8. Canadian Cardiovascular Society 2009 Consensus Conference on the management of adults with congenital heart disease: Outflow tract obstruction, coarctation of the aorta, tetralogy of Fallot, Ebstein anomaly and Marfan’s syndrome

    PubMed Central

    Silversides, Candice K; Beauchesne, Luc; Bradley, Timothy; Connelly, Michael; Niwa, Koichiro; Mulder, Barbara; Webb, Gary; Colman, Jack; Therrien, Judith

    2010-01-01

    With advances in pediatric cardiology and cardiac surgery, the population of adults with congenital heart disease (CHD) has increased. In the current era, there are more adults with CHD than children. This population has many unique issues and needs. Since the 2001 Canadian Cardiovascular Society Consensus Conference report on the management of adults with CHD, there have been significant advances in the field of adult CHD. Therefore, new clinical guidelines have been written by Canadian adult CHD physicians in collaboration with an international panel of experts in the field. Part II of the guidelines includes recommendations for the care of patients with left ventricular outflow tract obstruction and bicuspid aortic valve disease, coarctation of the aorta, right ventricular outflow tract obstruction, tetralogy of Fallot, Ebstein anomaly and Marfan’s syndrome. Topics addressed include genetics, clinical outcomes, recommended diagnostic workup, surgical and interventional options, treatment of arrhythmias, assessment of pregnancy risk and follow-up requirements. The complete document consists of four manuscripts that are published online in the present issue of The Canadian Journal of Cardiology. The complete document and references can also be found at www.ccs.ca or www.cachnet.org. PMID:20352138

  9. Incidence of Diabetes and Cardiovascular Disease in Mexican Americans

    ClinicalTrials.gov

    2016-03-07

    Cardiovascular Diseases; Heart Diseases; Myocardial Infarction; Angina Pectoris; Death, Sudden, Cardiac; Cerebrovascular Disorders; Peripheral Vascular Diseases; Coronary Disease; Diabetes Mellitus, Non-insulin Dependent; Diabetes Mellitus

  10. Telomeres and Telomerase in Cardiovascular Diseases

    PubMed Central

    Yeh, Jih-Kai; Wang, Chao-Yung

    2016-01-01

    Telomeres are tandem repeat DNA sequences present at the ends of each eukaryotic chromosome to stabilize the genome structure integrity. Telomere lengths progressively shorten with each cell division. Inflammation and oxidative stress, which are implicated as major mechanisms underlying cardiovascular diseases, increase the rate of telomere shortening and lead to cellular senescence. In clinical studies, cardiovascular risk factors such as smoking, obesity, sedentary lifestyle, and hypertension have been associated with short leukocyte telomere length. In addition, low telomerase activity and short leukocyte telomere length have been observed in atherosclerotic plaque and associated with plaque instability, thus stroke or acute myocardial infarction. The aging myocardium with telomere shortening and accumulation of senescent cells limits the tissue regenerative capacity, contributing to systolic or diastolic heart failure. In addition, patients with ion-channel defects might have genetic imbalance caused by oxidative stress-related accelerated telomere shortening, which may subsequently cause sudden cardiac death. Telomere length can serve as a marker for the biological status of previous cell divisions and DNA damage with inflammation and oxidative stress. It can be integrated into current risk prediction and stratification models for cardiovascular diseases and can be used in precise personalized treatments. In this review, we summarize the current understanding of telomeres and telomerase in the aging process and their association with cardiovascular diseases. In addition, we discuss therapeutic interventions targeting the telomere system in cardiovascular disease treatments. PMID:27598203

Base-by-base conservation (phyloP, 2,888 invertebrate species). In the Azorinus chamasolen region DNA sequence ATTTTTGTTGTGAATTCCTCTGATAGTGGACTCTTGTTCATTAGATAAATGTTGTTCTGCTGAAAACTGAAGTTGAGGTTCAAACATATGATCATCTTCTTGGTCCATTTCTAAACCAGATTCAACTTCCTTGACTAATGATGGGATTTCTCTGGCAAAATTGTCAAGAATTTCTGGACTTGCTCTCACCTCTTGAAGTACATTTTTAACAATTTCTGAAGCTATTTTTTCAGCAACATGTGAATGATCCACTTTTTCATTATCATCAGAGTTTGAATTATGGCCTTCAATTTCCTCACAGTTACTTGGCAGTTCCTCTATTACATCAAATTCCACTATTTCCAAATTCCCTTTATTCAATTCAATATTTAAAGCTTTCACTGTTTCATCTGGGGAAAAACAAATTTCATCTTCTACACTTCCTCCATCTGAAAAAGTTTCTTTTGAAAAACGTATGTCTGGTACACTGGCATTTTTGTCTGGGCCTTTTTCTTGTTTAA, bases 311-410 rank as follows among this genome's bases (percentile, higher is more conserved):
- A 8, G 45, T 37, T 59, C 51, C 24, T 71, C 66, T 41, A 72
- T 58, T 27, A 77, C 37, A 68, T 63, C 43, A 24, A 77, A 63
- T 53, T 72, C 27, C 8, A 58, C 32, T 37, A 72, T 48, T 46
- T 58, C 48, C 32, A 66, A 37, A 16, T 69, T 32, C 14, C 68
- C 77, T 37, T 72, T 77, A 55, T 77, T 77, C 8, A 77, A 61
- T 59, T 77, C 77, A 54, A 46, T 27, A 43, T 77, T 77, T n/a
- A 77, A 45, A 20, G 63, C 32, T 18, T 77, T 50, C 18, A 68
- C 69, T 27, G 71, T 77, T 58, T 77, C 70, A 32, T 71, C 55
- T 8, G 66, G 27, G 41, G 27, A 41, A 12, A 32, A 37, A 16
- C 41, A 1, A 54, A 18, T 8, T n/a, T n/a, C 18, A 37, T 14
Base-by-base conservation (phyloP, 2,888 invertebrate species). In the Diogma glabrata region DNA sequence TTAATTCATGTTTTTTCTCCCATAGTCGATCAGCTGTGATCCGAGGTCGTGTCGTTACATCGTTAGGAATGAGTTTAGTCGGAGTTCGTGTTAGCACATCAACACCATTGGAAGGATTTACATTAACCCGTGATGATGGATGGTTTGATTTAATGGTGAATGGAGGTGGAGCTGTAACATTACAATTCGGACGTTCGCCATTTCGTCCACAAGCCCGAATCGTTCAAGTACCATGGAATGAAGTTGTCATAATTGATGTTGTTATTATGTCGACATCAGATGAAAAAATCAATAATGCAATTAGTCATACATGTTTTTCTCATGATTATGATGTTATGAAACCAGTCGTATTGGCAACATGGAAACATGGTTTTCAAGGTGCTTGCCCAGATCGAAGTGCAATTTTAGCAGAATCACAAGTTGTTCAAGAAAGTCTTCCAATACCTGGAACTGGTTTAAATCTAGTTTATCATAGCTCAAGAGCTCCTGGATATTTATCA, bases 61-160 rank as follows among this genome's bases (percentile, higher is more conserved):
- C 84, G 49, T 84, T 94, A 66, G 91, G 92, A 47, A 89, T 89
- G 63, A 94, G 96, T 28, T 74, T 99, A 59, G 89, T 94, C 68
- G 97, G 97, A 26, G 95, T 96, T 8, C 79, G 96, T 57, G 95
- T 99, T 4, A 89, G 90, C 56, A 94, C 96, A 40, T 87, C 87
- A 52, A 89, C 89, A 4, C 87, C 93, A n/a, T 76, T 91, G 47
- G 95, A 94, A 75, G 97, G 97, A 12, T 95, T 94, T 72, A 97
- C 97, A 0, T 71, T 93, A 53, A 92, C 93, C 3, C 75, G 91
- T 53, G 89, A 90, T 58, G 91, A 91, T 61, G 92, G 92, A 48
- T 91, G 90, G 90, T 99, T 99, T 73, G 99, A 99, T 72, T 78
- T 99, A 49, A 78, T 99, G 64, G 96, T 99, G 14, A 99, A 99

11. Vitamin B6 and cardiovascular disease.

    PubMed

    Friso, Simonetta; Lotto, V; Corrocher, R; Choi, Sang Woon

    2012-01-01

    While overt vitamin B6 deficiency is not a frequent finding nowadays in medical practice, evidence suggests that insufficiency of this vitamin is rather widespread in a quite large portion of the population such as the elderly or in not unusual conditions such as that of alcohol addiction. Moreover, a mild deficiency in B6 vitamin is a state that may be associated with an increased risk of cardiovascular disease. Epidemiologic evidence from case control and prospective studies have suggested that low dietary intake or reduced blood concentrations of vitamin B6 is associated with an increased risk of cardiovascular disease, although most recent trials demonstrated the ineffectiveness of vitamin B6 supplementation on the prevention of cardiovascular events recurrence. Due to limited and somewhat inconsistent data together with the ample variety of critical functions in which vitamin B6 is involved in the human body, it is very challenging to attempt at establishing a cause and effect relationship between vitamin B6 and risk of cardiovascular disease as it is to delineate the exact mechanism(s) by which vitamin B6 may modulate such risk. In the present chapter we review the currently available knowledge deriving from both epidemiological and mechanistic studies designed to define potential candidate mechanisms for the association of vitamin B6 impairment and risk of cardiovascular disease development.

  12. Epigenetics and Cardiovascular Disease in Diabetes.

    PubMed

    Pasquier, Jennifer; Hoarau-Véchot, Jessica; Fakhro, Khalid; Rafii, Arash; Abi Khalil, Charbel

    2015-12-01